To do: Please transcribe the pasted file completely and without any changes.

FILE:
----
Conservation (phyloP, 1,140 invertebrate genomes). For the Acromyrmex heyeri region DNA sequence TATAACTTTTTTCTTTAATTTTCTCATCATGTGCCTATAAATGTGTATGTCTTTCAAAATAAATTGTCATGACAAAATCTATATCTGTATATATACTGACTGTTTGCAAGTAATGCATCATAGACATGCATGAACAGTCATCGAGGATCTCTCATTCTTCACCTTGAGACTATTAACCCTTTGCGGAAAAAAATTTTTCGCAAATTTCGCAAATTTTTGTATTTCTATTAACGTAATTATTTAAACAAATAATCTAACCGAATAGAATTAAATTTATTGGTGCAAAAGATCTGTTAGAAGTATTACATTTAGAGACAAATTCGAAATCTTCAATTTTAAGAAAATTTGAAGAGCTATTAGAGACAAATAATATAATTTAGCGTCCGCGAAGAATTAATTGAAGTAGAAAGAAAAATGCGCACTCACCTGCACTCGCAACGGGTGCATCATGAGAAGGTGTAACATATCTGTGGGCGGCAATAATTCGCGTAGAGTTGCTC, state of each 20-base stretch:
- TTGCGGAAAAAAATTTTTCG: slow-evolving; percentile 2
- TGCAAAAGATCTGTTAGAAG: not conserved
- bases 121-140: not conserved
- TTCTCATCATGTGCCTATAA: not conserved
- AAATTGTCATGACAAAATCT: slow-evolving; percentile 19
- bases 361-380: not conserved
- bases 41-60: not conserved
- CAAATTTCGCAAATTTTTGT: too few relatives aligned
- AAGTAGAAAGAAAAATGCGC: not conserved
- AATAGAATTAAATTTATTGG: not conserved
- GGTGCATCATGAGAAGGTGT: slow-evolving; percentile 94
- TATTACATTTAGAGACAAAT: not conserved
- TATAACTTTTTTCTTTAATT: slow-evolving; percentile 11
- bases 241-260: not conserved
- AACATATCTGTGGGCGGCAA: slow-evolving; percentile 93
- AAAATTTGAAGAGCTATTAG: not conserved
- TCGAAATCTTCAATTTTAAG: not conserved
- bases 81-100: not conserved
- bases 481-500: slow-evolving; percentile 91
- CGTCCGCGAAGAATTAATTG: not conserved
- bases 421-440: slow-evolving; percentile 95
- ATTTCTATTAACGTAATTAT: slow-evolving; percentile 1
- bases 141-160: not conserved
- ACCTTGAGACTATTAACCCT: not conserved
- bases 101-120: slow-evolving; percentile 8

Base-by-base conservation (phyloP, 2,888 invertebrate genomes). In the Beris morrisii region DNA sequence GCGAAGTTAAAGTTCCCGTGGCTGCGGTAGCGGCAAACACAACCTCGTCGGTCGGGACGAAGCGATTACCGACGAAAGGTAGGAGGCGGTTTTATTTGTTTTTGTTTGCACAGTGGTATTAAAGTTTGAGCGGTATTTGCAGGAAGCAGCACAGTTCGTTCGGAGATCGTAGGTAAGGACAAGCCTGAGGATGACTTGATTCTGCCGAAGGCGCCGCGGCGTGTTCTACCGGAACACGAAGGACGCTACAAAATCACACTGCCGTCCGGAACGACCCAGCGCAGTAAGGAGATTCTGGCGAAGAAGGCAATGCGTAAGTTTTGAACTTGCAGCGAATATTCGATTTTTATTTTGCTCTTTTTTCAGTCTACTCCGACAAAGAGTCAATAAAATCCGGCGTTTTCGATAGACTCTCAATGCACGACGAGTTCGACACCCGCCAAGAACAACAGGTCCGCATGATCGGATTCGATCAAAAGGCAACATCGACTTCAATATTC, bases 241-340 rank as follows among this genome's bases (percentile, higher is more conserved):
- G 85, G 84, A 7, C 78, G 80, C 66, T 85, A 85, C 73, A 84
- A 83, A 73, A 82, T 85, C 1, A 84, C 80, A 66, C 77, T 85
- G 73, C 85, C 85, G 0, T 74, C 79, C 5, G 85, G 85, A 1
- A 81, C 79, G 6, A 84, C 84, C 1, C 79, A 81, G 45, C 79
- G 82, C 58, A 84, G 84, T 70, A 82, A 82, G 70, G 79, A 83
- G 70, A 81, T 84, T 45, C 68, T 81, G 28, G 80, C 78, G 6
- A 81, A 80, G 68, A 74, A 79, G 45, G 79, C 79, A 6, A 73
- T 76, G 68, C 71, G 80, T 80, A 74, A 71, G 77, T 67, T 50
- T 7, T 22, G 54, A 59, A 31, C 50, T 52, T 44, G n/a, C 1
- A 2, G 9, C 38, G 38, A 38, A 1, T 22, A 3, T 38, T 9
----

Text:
Conservation (phyloP, 1,140 invertebrate genomes). For the Acromyrmex heyeri region DNA sequence TATAACTTTTTTCTTTAATTTTCTCATCATGTGCCTATAAATGTGTATGTCTTTCAAAATAAATTGTCATGACAAAATCTATATCTGTATATATACTGACTGTTTGCAAGTAATGCATCATAGACATGCATGAACAGTCATCGAGGATCTCTCATTCTTCACCTTGAGACTATTAACCCTTTGCGGAAAAAAATTTTTCGCAAATTTCGCAAATTTTTGTATTTCTATTAACGTAATTATTTAAACAAATAATCTAACCGAATAGAATTAAATTTATTGGTGCAAAAGATCTGTTAGAAGTATTACATTTAGAGACAAATTCGAAATCTTCAATTTTAAGAAAATTTGAAGAGCTATTAGAGACAAATAATATAATTTAGCGTCCGCGAAGAATTAATTGAAGTAGAAAGAAAAATGCGCACTCACCTGCACTCGCAACGGGTGCATCATGAGAAGGTGTAACATATCTGTGGGCGGCAATAATTCGCGTAGAGTTGCTC, state of each 20-base stretch:
- TTGCGGAAAAAAATTTTTCG: slow-evolving; percentile 2
- TGCAAAAGATCTGTTAGAAG: not conserved
- bases 121-140: not conserved
- TTCTCATCATGTGCCTATAA: not conserved
- AAATTGTCATGACAAAATCT: slow-evolving; percentile 19
- bases 361-380: not conserved
- bases 41-60: not conserved
- CAAATTTCGCAAATTTTTGT: too few relatives aligned
- AAGTAGAAAGAAAAATGCGC: not conserved
- AATAGAATTAAATTTATTGG: not conserved
- GGTGCATCATGAGAAGGTGT: slow-evolving; percentile 94
- TATTACATTTAGAGACAAAT: not conserved
- TATAACTTTTTTCTTTAATT: slow-evolving; percentile 11
- bases 241-260: not conserved
- AACATATCTGTGGGCGGCAA: slow-evolving; percentile 93
- AAAATTTGAAGAGCTATTAG: not conserved
- TCGAAATCTTCAATTTTAAG: not conserved
- bases 81-100: not conserved
- bases 481-500: slow-evolving; percentile 91
- CGTCCGCGAAGAATTAATTG: not conserved
- bases 421-440: slow-evolving; percentile 95
- ATTTCTATTAACGTAATTAT: slow-evolving; percentile 1
- bases 141-160: not conserved
- ACCTTGAGACTATTAACCCT: not conserved
- bases 101-120: slow-evolving; percentile 8

Base-by-base conservation (phyloP, 2,888 invertebrate genomes). In the Beris morrisii region DNA sequence GCGAAGTTAAAGTTCCCGTGGCTGCGGTAGCGGCAAACACAACCTCGTCGGTCGGGACGAAGCGATTACCGACGAAAGGTAGGAGGCGGTTTTATTTGTTTTTGTTTGCACAGTGGTATTAAAGTTTGAGCGGTATTTGCAGGAAGCAGCACAGTTCGTTCGGAGATCGTAGGTAAGGACAAGCCTGAGGATGACTTGATTCTGCCGAAGGCGCCGCGGCGTGTTCTACCGGAACACGAAGGACGCTACAAAATCACACTGCCGTCCGGAACGACCCAGCGCAGTAAGGAGATTCTGGCGAAGAAGGCAATGCGTAAGTTTTGAACTTGCAGCGAATATTCGATTTTTATTTTGCTCTTTTTTCAGTCTACTCCGACAAAGAGTCAATAAAATCCGGCGTTTTCGATAGACTCTCAATGCACGACGAGTTCGACACCCGCCAAGAACAACAGGTCCGCATGATCGGATTCGATCAAAAGGCAACATCGACTTCAATATTC, bases 241-340 rank as follows among this genome's bases (percentile, higher is more conserved):
- G 85, G 84, A 7, C 78, G 80, C 66, T 85, A 85, C 73, A 84
- A 83, A 73, A 82, T 85, C 1, A 84, C 80, A 66, C 77, T 85
- G 73, C 85, C 85, G 0, T 74, C 79, C 5, G 85, G 85, A 1
- A 81, C 79, G 6, A 84, C 84, C 1, C 79, A 81, G 45, C 79
- G 82, C 58, A 84, G 84, T 70, A 82, A 82, G 70, G 79, A 83
- G 70, A 81, T 84, T 45, C 68, T 81, G 28, G 80, C 78, G 6
- A 81, A 80, G 68, A 74, A 79, G 45, G 79, C 79, A 6, A 73
- T 76, G 68, C 71, G 80, T 80, A 74, A 71, G 77, T 67, T 50
- T 7, T 22, G 54, A 59, A 31, C 50, T 52, T 44, G n/a, C 1
- A 2, G 9, C 38, G 38, A 38, A 1, T 22, A 3, T 38, T 9